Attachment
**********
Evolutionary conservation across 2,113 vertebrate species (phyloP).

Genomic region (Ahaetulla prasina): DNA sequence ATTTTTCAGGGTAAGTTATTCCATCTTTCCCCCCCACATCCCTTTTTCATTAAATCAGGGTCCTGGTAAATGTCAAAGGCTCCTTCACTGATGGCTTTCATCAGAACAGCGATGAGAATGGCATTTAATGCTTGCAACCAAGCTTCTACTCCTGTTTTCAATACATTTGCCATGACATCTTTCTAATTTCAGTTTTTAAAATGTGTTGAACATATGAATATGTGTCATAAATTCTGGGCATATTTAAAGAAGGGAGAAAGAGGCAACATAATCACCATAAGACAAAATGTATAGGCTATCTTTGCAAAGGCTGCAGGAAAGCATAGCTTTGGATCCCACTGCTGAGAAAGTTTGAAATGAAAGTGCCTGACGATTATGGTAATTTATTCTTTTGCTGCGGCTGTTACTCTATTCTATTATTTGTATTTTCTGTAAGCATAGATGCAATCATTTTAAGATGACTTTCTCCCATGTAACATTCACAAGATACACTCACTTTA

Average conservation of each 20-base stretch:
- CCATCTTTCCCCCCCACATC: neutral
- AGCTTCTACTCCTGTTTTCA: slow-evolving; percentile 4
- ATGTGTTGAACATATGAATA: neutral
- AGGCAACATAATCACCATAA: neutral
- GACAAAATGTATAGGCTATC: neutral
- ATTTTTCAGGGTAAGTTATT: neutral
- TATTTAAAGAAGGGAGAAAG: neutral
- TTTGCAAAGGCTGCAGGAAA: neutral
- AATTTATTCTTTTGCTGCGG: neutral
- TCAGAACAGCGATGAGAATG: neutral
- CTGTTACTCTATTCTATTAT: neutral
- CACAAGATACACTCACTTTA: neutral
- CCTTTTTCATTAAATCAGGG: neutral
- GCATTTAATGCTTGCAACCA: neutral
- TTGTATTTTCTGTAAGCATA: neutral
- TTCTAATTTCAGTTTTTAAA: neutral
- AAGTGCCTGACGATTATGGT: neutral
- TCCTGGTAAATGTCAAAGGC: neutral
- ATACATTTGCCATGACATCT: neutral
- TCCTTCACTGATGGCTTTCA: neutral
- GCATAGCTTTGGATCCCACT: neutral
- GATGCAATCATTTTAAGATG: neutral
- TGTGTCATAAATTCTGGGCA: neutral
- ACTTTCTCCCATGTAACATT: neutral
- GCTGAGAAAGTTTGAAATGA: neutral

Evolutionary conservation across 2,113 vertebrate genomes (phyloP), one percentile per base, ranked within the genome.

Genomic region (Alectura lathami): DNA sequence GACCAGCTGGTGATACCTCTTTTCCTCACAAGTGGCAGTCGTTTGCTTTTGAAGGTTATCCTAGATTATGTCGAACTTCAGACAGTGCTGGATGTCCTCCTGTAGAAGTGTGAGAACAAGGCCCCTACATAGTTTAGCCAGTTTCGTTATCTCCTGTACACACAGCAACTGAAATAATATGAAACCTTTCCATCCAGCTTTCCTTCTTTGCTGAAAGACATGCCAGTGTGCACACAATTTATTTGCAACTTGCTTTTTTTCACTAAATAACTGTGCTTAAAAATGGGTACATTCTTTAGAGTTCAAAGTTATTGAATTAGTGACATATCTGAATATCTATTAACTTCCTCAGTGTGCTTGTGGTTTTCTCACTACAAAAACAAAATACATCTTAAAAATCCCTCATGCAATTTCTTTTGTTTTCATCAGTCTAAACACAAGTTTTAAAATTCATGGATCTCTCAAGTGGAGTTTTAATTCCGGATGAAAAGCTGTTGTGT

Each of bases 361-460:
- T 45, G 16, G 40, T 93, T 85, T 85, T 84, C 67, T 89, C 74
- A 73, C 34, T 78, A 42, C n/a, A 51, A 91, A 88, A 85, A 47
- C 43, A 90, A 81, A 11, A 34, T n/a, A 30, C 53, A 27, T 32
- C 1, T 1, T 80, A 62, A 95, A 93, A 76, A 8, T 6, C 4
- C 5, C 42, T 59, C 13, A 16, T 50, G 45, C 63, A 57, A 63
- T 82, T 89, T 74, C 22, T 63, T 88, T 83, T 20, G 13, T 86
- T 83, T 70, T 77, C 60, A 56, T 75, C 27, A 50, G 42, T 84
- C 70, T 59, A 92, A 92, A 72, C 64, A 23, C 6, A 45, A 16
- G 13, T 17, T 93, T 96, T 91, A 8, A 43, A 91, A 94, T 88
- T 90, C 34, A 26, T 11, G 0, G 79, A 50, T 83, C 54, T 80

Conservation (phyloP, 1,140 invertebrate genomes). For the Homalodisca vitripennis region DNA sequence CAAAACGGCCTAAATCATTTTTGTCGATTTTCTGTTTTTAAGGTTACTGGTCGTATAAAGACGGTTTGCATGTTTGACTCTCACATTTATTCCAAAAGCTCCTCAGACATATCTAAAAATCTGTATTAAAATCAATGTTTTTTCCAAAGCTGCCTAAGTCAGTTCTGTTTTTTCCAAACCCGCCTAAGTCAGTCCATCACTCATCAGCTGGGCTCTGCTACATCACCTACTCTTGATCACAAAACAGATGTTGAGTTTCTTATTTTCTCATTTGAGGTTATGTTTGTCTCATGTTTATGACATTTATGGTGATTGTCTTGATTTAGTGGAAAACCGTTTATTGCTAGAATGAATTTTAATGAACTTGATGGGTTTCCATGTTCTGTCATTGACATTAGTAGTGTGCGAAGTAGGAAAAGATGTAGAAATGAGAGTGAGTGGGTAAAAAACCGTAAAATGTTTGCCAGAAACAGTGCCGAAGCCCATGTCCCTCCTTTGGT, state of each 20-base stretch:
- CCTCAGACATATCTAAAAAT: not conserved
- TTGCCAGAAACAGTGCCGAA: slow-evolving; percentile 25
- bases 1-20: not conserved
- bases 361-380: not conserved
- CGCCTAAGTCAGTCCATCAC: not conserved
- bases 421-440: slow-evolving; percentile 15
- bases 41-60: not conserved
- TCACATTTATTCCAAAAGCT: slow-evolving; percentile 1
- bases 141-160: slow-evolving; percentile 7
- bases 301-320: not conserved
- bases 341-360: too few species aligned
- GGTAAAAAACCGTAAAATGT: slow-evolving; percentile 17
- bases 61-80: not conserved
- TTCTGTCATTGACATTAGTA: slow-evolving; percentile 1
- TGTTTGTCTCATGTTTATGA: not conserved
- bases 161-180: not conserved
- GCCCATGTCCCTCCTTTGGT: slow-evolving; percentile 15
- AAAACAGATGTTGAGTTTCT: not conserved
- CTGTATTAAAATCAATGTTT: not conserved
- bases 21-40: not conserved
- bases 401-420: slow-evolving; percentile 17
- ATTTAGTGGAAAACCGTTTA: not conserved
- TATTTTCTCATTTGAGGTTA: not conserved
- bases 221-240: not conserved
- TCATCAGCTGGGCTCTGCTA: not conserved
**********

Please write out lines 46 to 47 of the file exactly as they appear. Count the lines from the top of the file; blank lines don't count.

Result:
- bases 361-380: not conserved
- CGCCTAAGTCAGTCCATCAC: not conserved